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Significant Increase in Testing Rates for Sexually Transmissible Infections Following the Introduction of an Anal Cytological Screening Program, Targeting HIV-Positive Men Who Have Sex With Men

March 1, 2011

The authors undertook the current study to determine whether the introduction of an anal cytology screening program (ACSP) targeting HIV-positive men who have sex with men (MSM) had an effect on the rates of sexually transmissible infection (STI) testing and detection in an urban HIV outpatient clinic. The study compared uptake of STI testing, which was offered as part of ACSP, and STI diagnoses before and after the introduction of ACSP.

The results showed the number of men undergoing STI testing increased significantly from 67 (20.4 percent) to 123 (34.8 percent) (relative risk 1.7, 95 percent confidence interval 1.40-2.07). However, the increase in the number of patients with any STI did not achieve significance (from 7 to 11, prevalence ratio 0.86, 95 percent CI 0.33-2.21). The authors also noted that the rates of STI diagnosis in ACSP participants were no different from those MSM who declined the screening (11.3 percent vs. 7.7 percent, P=0.557).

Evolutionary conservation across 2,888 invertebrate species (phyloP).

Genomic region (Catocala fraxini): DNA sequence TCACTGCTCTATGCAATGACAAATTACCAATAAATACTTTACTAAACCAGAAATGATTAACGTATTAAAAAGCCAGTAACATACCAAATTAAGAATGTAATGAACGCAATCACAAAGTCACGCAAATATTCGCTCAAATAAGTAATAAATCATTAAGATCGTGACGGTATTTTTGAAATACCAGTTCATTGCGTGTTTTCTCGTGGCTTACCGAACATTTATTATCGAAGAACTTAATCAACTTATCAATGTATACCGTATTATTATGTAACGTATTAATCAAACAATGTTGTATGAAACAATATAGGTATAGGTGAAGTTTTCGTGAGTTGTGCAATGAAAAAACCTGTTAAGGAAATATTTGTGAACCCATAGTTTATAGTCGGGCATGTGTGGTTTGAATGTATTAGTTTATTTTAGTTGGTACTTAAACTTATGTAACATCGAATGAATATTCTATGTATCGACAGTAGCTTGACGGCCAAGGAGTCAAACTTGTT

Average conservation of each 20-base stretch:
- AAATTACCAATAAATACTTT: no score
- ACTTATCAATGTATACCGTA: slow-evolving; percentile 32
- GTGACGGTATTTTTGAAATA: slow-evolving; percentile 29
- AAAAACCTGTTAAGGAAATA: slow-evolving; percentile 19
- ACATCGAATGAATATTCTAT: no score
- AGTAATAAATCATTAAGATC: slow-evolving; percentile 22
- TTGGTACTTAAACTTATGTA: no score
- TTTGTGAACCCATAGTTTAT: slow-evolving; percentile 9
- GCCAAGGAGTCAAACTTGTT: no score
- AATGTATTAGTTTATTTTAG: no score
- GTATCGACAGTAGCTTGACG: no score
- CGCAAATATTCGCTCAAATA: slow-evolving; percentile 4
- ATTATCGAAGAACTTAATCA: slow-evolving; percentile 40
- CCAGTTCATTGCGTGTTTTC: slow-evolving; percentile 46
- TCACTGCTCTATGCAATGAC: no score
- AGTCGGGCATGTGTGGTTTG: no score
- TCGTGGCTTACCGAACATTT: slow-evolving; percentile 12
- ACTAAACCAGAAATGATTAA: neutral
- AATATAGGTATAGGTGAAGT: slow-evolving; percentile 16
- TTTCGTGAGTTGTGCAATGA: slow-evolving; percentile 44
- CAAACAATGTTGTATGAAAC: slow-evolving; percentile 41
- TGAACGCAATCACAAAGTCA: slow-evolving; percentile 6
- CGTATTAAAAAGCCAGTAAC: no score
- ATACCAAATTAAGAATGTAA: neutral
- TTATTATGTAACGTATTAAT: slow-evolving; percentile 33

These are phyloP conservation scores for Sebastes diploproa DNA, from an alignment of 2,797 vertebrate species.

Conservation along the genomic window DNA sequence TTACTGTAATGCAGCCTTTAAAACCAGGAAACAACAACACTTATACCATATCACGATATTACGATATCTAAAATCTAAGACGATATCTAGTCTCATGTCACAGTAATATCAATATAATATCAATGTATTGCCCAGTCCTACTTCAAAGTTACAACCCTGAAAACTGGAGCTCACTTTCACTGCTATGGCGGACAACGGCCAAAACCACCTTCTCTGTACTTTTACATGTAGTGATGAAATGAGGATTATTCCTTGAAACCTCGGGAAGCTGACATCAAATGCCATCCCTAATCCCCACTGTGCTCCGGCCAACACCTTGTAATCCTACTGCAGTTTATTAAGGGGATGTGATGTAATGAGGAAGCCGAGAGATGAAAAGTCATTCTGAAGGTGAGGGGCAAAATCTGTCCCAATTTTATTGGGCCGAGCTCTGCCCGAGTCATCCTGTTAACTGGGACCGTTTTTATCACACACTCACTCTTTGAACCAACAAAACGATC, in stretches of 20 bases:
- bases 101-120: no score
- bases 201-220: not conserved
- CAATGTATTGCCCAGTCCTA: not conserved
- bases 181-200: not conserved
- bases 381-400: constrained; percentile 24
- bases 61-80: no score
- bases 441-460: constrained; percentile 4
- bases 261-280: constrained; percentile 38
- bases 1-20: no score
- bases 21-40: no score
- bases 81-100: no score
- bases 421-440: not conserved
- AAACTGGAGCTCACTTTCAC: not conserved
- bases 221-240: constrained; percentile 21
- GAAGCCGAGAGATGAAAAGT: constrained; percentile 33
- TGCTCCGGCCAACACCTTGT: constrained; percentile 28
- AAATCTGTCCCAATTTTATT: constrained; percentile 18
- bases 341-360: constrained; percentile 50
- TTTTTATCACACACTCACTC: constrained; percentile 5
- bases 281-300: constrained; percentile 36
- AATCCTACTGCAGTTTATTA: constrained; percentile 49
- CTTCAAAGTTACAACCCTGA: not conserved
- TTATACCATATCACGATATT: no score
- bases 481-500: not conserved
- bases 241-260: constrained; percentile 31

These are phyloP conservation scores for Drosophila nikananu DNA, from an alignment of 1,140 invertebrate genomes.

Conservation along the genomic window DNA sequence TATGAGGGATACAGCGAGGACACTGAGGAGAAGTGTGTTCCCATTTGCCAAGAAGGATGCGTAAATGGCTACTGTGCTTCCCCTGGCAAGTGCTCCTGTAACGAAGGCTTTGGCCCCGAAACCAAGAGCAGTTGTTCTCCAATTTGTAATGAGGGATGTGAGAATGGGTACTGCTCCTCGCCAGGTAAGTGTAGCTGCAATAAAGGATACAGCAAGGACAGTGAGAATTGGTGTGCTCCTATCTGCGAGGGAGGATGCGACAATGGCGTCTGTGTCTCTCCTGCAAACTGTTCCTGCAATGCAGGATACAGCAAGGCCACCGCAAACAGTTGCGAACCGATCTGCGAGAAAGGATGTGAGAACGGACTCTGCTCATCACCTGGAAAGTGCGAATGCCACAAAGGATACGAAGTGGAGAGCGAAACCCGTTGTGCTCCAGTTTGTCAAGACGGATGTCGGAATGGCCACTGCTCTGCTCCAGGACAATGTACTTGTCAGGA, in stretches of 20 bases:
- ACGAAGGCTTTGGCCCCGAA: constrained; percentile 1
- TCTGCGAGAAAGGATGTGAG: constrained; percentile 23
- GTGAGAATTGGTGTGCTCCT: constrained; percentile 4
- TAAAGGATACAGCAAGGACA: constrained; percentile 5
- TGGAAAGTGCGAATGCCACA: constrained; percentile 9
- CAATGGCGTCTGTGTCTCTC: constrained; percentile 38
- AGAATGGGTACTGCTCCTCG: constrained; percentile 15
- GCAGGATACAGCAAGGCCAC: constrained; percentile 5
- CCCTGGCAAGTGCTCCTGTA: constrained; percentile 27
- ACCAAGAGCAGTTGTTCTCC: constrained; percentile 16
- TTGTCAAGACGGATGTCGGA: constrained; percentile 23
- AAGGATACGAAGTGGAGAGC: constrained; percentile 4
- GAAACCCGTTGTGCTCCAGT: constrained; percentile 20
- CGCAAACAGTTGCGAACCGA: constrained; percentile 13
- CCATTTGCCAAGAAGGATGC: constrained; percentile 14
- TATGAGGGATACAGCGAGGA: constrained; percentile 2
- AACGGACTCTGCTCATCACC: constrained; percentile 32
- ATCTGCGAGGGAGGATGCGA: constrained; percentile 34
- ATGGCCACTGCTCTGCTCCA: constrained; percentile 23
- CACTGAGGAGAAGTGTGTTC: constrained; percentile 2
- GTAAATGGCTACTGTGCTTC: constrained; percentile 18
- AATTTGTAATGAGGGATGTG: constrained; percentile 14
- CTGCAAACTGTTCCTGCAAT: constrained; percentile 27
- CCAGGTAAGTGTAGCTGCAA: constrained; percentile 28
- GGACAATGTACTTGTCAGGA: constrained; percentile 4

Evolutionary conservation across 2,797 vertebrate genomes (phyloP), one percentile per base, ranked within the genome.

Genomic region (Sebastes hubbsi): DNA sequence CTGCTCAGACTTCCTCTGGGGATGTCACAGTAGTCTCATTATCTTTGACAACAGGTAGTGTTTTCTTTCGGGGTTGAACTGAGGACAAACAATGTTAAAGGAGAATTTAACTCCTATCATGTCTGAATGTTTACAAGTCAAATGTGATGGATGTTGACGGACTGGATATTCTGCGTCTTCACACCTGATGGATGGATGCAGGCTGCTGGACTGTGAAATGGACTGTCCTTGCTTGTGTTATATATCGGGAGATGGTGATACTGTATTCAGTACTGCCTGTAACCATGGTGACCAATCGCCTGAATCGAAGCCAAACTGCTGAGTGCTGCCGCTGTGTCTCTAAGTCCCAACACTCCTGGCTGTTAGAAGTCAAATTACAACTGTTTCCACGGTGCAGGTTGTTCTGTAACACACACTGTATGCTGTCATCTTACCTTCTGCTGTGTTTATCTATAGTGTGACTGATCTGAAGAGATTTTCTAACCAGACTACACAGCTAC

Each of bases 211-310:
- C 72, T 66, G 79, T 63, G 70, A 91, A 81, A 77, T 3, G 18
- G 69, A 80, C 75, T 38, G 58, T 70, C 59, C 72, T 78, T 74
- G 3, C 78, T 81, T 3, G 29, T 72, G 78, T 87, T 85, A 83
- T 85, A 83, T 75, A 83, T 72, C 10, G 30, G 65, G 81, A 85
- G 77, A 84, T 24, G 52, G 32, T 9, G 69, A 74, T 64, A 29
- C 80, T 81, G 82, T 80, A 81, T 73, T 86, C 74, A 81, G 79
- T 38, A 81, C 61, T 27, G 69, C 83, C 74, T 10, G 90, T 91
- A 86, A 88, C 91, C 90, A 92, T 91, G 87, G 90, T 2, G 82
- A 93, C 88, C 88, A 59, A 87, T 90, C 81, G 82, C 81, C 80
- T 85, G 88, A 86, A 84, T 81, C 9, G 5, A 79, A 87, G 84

"STI testing, when combined with an ACSP in HIV-positive MSM, may lead to an increase in STI testing and increased opportunities for risk reduction interventions," the authors concluded. "Men participating in an ACSP appear to have similar risk of STIs to those who decline participation in an ACSP. The inclusion of STI testing could potentially enhance the public health benefit of ACSPs."

Back to other news for March 2011

Adapted from:
Sexual Health
01.2011; Leon P. Botes; John McAllister; Edward Ribbons; Fengyi Jin; Richard J. Hillman

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This article was provided by CDC National Prevention Information Network. It is a part of the publication CDC HIV/Hepatitis/STD/TB Prevention News Update.
See Also
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